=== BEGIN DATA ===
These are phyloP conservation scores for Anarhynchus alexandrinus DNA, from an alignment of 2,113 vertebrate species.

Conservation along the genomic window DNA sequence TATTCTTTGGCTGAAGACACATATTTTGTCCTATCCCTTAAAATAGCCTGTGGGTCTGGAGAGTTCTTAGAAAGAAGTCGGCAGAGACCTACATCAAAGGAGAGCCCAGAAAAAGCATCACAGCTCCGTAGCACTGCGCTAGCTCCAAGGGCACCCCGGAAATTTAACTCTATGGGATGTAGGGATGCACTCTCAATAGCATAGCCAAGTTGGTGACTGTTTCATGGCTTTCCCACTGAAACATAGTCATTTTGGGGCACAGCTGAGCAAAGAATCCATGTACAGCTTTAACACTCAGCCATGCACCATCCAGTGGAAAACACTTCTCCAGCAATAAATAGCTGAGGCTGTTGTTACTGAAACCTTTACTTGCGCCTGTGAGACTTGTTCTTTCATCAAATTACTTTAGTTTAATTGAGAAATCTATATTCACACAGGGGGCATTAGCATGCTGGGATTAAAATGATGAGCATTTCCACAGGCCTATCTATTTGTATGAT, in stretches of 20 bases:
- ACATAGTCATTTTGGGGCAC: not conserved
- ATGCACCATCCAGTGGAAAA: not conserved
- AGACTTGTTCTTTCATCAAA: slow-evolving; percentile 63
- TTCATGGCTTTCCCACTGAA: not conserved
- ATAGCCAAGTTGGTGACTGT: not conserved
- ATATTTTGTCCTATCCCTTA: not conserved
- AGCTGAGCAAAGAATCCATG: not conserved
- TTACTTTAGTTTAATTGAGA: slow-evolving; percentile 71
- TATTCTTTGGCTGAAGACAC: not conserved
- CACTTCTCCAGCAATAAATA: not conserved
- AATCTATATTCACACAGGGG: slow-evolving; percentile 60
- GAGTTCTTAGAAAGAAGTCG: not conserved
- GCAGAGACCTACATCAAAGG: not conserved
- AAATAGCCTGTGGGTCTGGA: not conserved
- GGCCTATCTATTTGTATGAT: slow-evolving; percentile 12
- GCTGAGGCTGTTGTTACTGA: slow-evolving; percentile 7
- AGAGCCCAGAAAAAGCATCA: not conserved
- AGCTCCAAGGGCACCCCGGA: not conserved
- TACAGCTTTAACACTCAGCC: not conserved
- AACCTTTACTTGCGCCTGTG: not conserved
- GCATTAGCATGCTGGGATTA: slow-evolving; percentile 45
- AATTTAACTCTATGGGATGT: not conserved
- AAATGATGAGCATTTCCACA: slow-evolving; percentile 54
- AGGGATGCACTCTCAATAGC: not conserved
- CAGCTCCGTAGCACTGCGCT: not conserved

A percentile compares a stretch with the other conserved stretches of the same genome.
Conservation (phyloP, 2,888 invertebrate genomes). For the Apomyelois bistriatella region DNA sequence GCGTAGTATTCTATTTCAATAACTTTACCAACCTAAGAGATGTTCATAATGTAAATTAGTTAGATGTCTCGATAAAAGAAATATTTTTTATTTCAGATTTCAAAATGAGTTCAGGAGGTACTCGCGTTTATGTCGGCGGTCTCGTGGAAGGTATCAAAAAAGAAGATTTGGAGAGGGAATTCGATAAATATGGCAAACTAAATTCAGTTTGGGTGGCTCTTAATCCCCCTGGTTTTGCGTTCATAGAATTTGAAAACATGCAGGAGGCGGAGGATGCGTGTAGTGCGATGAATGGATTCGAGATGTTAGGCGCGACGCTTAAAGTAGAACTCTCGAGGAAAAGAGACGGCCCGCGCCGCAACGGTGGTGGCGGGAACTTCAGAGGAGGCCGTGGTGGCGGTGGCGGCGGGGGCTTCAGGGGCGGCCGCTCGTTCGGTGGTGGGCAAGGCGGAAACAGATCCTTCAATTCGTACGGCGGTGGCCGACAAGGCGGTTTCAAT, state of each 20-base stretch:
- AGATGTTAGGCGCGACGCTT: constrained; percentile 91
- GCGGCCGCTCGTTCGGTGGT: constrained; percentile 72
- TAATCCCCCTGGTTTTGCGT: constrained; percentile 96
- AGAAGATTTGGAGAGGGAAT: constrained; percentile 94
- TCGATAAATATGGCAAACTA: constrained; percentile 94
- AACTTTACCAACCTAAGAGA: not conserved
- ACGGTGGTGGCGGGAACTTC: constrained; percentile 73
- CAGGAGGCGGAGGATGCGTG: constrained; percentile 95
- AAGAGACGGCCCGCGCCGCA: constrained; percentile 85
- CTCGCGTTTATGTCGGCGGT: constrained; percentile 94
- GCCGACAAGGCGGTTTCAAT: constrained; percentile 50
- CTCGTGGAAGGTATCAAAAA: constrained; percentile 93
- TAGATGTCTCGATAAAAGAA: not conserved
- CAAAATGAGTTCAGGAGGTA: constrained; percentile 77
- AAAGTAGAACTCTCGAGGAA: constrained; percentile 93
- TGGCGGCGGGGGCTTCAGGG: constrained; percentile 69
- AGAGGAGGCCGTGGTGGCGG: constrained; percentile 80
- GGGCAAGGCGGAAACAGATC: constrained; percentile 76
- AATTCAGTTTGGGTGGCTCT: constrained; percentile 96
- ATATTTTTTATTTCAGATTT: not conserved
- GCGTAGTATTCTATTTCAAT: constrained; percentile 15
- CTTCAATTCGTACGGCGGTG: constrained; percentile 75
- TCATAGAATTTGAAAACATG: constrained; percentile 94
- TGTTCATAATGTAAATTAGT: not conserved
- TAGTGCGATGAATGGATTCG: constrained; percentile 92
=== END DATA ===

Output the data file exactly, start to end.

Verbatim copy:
These are phyloP conservation scores for Anarhynchus alexandrinus DNA, from an alignment of 2,113 vertebrate species.

Conservation along the genomic window DNA sequence TATTCTTTGGCTGAAGACACATATTTTGTCCTATCCCTTAAAATAGCCTGTGGGTCTGGAGAGTTCTTAGAAAGAAGTCGGCAGAGACCTACATCAAAGGAGAGCCCAGAAAAAGCATCACAGCTCCGTAGCACTGCGCTAGCTCCAAGGGCACCCCGGAAATTTAACTCTATGGGATGTAGGGATGCACTCTCAATAGCATAGCCAAGTTGGTGACTGTTTCATGGCTTTCCCACTGAAACATAGTCATTTTGGGGCACAGCTGAGCAAAGAATCCATGTACAGCTTTAACACTCAGCCATGCACCATCCAGTGGAAAACACTTCTCCAGCAATAAATAGCTGAGGCTGTTGTTACTGAAACCTTTACTTGCGCCTGTGAGACTTGTTCTTTCATCAAATTACTTTAGTTTAATTGAGAAATCTATATTCACACAGGGGGCATTAGCATGCTGGGATTAAAATGATGAGCATTTCCACAGGCCTATCTATTTGTATGAT, in stretches of 20 bases:
- ACATAGTCATTTTGGGGCAC: not conserved
- ATGCACCATCCAGTGGAAAA: not conserved
- AGACTTGTTCTTTCATCAAA: slow-evolving; percentile 63
- TTCATGGCTTTCCCACTGAA: not conserved
- ATAGCCAAGTTGGTGACTGT: not conserved
- ATATTTTGTCCTATCCCTTA: not conserved
- AGCTGAGCAAAGAATCCATG: not conserved
- TTACTTTAGTTTAATTGAGA: slow-evolving; percentile 71
- TATTCTTTGGCTGAAGACAC: not conserved
- CACTTCTCCAGCAATAAATA: not conserved
- AATCTATATTCACACAGGGG: slow-evolving; percentile 60
- GAGTTCTTAGAAAGAAGTCG: not conserved
- GCAGAGACCTACATCAAAGG: not conserved
- AAATAGCCTGTGGGTCTGGA: not conserved
- GGCCTATCTATTTGTATGAT: slow-evolving; percentile 12
- GCTGAGGCTGTTGTTACTGA: slow-evolving; percentile 7
- AGAGCCCAGAAAAAGCATCA: not conserved
- AGCTCCAAGGGCACCCCGGA: not conserved
- TACAGCTTTAACACTCAGCC: not conserved
- AACCTTTACTTGCGCCTGTG: not conserved
- GCATTAGCATGCTGGGATTA: slow-evolving; percentile 45
- AATTTAACTCTATGGGATGT: not conserved
- AAATGATGAGCATTTCCACA: slow-evolving; percentile 54
- AGGGATGCACTCTCAATAGC: not conserved
- CAGCTCCGTAGCACTGCGCT: not conserved

A percentile compares a stretch with the other conserved stretches of the same genome.
Conservation (phyloP, 2,888 invertebrate genomes). For the Apomyelois bistriatella region DNA sequence GCGTAGTATTCTATTTCAATAACTTTACCAACCTAAGAGATGTTCATAATGTAAATTAGTTAGATGTCTCGATAAAAGAAATATTTTTTATTTCAGATTTCAAAATGAGTTCAGGAGGTACTCGCGTTTATGTCGGCGGTCTCGTGGAAGGTATCAAAAAAGAAGATTTGGAGAGGGAATTCGATAAATATGGCAAACTAAATTCAGTTTGGGTGGCTCTTAATCCCCCTGGTTTTGCGTTCATAGAATTTGAAAACATGCAGGAGGCGGAGGATGCGTGTAGTGCGATGAATGGATTCGAGATGTTAGGCGCGACGCTTAAAGTAGAACTCTCGAGGAAAAGAGACGGCCCGCGCCGCAACGGTGGTGGCGGGAACTTCAGAGGAGGCCGTGGTGGCGGTGGCGGCGGGGGCTTCAGGGGCGGCCGCTCGTTCGGTGGTGGGCAAGGCGGAAACAGATCCTTCAATTCGTACGGCGGTGGCCGACAAGGCGGTTTCAAT, state of each 20-base stretch:
- AGATGTTAGGCGCGACGCTT: constrained; percentile 91
- GCGGCCGCTCGTTCGGTGGT: constrained; percentile 72
- TAATCCCCCTGGTTTTGCGT: constrained; percentile 96
- AGAAGATTTGGAGAGGGAAT: constrained; percentile 94
- TCGATAAATATGGCAAACTA: constrained; percentile 94
- AACTTTACCAACCTAAGAGA: not conserved
- ACGGTGGTGGCGGGAACTTC: constrained; percentile 73
- CAGGAGGCGGAGGATGCGTG: constrained; percentile 95
- AAGAGACGGCCCGCGCCGCA: constrained; percentile 85
- CTCGCGTTTATGTCGGCGGT: constrained; percentile 94
- GCCGACAAGGCGGTTTCAAT: constrained; percentile 50
- CTCGTGGAAGGTATCAAAAA: constrained; percentile 93
- TAGATGTCTCGATAAAAGAA: not conserved
- CAAAATGAGTTCAGGAGGTA: constrained; percentile 77
- AAAGTAGAACTCTCGAGGAA: constrained; percentile 93
- TGGCGGCGGGGGCTTCAGGG: constrained; percentile 69
- AGAGGAGGCCGTGGTGGCGG: constrained; percentile 80
- GGGCAAGGCGGAAACAGATC: constrained; percentile 76
- AATTCAGTTTGGGTGGCTCT: constrained; percentile 96
- ATATTTTTTATTTCAGATTT: not conserved
- GCGTAGTATTCTATTTCAAT: constrained; percentile 15
- CTTCAATTCGTACGGCGGTG: constrained; percentile 75
- TCATAGAATTTGAAAACATG: constrained; percentile 94
- TGTTCATAATGTAAATTAGT: not conserved
- TAGTGCGATGAATGGATTCG: constrained; percentile 92